- The people who knew him in person…
- The people who got their spiritual discernment and guidance from him…
They were uncomfortable with what they were reading in Love Wins.
Possibly even more importantly, it seems blatantly obvious that RED FLAGS should be shooting up all over the place if your own church rejects your new ideas, but Oprah wants you to share those same ideas with her millions of fans. I know she claims to be a Christian, but I have no idea what that actually means.
Finally, just a couple of months ago, Bell and his wife released a book on marriage called, The Zimzum of Love. Once again, I have not read the book, but his website describes the book this way, “Rob and Kristen Bell introduce a startling new way of looking at marriage, The Zimzum of Love. Zimzum is a Hebrew term where God, in order to have a relationship with the world, contracts, creating space for the creation to exist. In marriage, zimzum is the dynamic energy field between two partners, in which each person contracts to allow the other to flourish.” The book describes zimzum this way, “God had to contract or withdraw from a certain space so that something else, something other than God, could exist and thrive in that space, and the word a rabbi from the 16th century used for this divine contraction is zimzum.” Their book on marriage is based off of 16th century Jewish mysticism.
The Gospel Coalition’s review/critique makes this observation about the book:
The Bells have happened upon—and thoroughly embraced—a deep, transformational truth from a Jewish rabbi (who presumably rejects Jesus, the New Testament, and the mystery of marriage as revealed in Ephesians 5) that unlocks “the deeper mysteries of marriage” (viii). …
Jesus, by the way, is mentioned once (103). …
In Love Wins Bell introduced us to his “new” way of understanding heaven and hell. At least he used the Bible. In The Zimzum of Love, the Bells reference the Bible a total of three times, one of them being a reference to John 3:16 signs at football games (25). But then, why ground ideas in the Bible when zimzum offers so much uncharted territory for authorial exploration? And this is where Rob and Kristen blast off from planet Christianity for galaxies unknown.
Let that sink in for a moment…
A former pastor/Christian rock star with a mDiv from Fuller Seminary wrote a book on marriage based off the thoughts of a Jewish rabbi where he only references Jesus once and the Bible three times.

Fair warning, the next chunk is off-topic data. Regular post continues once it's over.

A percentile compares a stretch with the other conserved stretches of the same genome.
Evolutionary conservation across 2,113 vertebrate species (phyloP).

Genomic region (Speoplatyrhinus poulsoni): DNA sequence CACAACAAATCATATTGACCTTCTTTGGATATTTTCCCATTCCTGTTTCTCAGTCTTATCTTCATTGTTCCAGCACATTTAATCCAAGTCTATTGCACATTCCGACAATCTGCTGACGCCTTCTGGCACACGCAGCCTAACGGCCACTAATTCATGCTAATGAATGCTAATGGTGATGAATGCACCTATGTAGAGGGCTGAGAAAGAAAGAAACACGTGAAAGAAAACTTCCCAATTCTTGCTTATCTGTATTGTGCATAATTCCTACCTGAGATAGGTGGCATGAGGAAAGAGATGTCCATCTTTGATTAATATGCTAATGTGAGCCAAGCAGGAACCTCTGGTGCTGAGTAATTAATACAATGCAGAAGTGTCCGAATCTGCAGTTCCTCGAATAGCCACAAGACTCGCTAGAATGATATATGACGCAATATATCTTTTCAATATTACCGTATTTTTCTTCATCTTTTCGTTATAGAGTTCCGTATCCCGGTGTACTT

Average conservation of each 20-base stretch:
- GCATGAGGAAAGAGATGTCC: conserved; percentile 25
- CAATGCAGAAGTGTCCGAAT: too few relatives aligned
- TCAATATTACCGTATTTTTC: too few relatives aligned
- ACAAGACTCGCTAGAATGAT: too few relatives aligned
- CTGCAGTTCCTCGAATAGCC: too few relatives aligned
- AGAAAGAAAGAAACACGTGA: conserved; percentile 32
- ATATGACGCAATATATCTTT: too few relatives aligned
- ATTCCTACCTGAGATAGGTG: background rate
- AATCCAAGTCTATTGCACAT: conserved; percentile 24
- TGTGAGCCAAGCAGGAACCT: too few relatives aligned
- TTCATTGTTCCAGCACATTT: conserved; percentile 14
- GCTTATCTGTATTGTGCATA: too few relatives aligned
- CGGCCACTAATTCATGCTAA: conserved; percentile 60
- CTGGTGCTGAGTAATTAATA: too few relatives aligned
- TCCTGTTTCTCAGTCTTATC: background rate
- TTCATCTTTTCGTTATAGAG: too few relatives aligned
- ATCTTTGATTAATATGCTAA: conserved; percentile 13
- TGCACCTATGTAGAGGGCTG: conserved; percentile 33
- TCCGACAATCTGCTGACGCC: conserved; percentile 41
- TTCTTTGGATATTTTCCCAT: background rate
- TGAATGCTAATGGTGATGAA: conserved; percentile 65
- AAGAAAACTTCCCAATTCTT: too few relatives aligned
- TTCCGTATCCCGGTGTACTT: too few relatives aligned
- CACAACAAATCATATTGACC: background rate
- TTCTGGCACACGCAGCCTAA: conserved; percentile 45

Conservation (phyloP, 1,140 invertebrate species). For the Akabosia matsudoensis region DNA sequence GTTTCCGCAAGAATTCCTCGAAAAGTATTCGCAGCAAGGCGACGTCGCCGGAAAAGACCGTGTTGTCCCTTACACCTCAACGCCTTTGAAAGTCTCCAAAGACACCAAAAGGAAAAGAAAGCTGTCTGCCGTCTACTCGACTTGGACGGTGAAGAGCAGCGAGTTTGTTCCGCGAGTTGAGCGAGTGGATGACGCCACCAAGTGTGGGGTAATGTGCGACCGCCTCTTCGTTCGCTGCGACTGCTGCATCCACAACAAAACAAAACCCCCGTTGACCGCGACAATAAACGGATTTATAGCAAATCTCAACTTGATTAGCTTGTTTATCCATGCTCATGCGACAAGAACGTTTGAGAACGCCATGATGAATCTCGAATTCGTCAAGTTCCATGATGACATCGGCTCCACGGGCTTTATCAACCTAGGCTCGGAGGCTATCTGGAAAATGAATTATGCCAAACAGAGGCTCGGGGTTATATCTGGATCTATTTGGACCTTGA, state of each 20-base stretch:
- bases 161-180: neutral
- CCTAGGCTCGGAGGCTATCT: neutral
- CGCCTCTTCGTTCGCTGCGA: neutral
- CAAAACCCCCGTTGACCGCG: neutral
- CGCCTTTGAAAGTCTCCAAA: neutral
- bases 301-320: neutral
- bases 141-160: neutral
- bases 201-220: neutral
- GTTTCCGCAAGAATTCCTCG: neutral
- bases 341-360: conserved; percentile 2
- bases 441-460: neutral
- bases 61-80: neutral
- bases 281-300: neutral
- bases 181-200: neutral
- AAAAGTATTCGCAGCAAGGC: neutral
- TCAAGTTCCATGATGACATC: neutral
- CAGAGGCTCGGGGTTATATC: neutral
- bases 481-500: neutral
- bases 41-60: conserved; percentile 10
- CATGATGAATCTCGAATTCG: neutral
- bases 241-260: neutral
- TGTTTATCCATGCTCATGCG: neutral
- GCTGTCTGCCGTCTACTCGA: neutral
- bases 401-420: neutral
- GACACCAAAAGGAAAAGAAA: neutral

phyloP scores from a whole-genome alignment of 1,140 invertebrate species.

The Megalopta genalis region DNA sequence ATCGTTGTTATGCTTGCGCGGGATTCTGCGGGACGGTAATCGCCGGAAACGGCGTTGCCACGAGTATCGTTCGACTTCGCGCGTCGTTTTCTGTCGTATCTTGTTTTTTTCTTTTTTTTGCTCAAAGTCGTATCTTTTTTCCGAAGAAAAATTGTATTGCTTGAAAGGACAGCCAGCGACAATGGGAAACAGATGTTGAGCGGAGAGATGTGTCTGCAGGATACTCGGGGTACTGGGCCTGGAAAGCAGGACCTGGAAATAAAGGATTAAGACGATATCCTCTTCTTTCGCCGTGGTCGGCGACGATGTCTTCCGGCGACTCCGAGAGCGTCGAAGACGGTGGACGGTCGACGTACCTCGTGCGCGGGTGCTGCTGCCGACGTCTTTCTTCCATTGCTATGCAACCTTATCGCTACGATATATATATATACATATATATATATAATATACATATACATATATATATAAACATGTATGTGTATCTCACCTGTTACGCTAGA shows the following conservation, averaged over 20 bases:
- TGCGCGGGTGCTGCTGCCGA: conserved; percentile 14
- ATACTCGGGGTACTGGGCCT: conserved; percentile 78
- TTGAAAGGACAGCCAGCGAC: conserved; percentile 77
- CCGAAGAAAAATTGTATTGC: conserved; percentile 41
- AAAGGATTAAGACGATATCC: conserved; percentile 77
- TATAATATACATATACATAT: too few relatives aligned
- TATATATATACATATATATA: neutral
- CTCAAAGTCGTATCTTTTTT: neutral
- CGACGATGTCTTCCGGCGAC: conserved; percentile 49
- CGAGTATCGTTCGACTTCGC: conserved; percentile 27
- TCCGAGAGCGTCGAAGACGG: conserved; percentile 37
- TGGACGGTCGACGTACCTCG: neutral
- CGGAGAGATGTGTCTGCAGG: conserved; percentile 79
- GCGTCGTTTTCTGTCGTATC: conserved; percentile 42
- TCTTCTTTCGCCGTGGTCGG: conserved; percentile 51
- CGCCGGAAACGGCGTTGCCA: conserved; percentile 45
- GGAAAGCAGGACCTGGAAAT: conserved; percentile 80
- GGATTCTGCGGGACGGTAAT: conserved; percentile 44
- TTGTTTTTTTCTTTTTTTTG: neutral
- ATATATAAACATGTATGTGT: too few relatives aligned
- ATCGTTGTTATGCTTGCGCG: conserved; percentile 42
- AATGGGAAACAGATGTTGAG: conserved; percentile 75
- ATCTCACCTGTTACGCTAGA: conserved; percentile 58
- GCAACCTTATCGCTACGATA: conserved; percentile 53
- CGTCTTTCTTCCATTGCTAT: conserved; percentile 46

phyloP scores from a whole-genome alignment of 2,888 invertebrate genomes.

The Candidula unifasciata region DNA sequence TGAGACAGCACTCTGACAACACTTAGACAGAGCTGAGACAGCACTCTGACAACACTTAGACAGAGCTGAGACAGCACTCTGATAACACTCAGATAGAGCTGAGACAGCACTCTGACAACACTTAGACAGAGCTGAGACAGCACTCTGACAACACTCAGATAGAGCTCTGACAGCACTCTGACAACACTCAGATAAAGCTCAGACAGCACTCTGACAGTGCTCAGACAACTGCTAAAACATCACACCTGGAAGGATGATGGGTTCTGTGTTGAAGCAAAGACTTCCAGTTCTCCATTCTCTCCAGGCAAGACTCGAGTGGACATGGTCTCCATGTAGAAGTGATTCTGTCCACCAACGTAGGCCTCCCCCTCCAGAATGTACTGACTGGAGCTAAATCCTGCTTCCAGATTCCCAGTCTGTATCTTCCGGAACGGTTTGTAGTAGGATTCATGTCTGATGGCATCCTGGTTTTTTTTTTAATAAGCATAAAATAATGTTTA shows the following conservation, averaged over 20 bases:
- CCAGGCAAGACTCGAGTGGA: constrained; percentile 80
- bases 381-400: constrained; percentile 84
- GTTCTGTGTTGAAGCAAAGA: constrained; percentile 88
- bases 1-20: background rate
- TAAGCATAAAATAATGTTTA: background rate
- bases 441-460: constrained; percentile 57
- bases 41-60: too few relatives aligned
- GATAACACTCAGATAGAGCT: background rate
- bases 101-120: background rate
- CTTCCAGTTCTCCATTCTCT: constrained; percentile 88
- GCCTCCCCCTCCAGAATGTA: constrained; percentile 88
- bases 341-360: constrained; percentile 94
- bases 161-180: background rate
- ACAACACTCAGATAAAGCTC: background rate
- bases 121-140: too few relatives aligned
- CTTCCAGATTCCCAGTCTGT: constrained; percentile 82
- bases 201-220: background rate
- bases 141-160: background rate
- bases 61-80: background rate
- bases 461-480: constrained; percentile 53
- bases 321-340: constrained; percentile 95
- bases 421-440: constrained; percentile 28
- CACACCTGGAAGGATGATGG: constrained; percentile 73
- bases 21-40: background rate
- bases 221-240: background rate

We didn’t leave Rob Bell!
He left us!
At What Point Can You Call Someone a Heretic?
The articles subheading was a simple question:
“Will we ever learn to disagree without immediately resorting to “heretic”?”
It’s a fair question, but I don’t think it applies in this situation. Bell has been in the spotlight for over ten years. He has published nearly ten books. The evangelical rejection of Bell wasn’t cooked in the microwave in three minutes. This was slow cooked in a crockpot with lots of ingredients.
My questions for the author of the article and those who sympathize with it are:
At what point can you call someone a heretic?
- What does he have to do?
- What beliefs would he have to reject?
- Who would he have to partner with or get an endorsement from?
We Were Destined to Break Up
Like it or not, Evangelicalism has some firm doctrinal boundaries, but there is a tremendous amount of diversity within those boundaries. I’ve heard it compared to national borders versus state borders. Christianity has some firm national borders, but very loose state borders. Bell used to be a guy who looked like he was within the national border, but he liked to test the borders and do lots of travel. Now it seems very clear he’s not within borders, he just visited a lot.
At the end of the day, Rob Bell was never headed in the same direction as evangelical culture. Evangelicalism was shaped in a deeply modern context while Bell’s thinking has always been highly post-modern. The idea of clearly defining doctrinal boundaries is a modern way of viewing doctrine and theology. Post-modern thinking aims to deconstruct those boundaries.
Bell’s flirtation with evangelicalism appears to have been his attempt to remove the modernism from Evangelicalism. The problem is that Evangelical as a way of viewing Christianity is built on modernism. He was actually pretty explicit about where he was coming from, “I affirm the historic Christian faith, which includes the virgin birth and the Trinity and the inspiration of the Bible and much more. . . But if the whole faith falls apart when we reexamine and rethink one spring, then it wasn’t that strong in the first place, was it? (26-27).
- This is exactly why people were drawn to him.
- This is why he quickly transitioned into secular success.
- This is why I was intrigued by his early writings.
There’s a lot of people out there who want a form of Christianity which isn’t so rigid and defined.
While I can respect his desire to remove the modernism from Evangelicalism, my problem is that Jesus, Paul, and the New Testament seemed to take truth and sound doctrine very seriously. Modernism may do that too systematically and rigidly, but post-modernisms dislike for defining things makes doing so remarkably difficult.
Bell and evangelicalism were destined to breakup from the get go.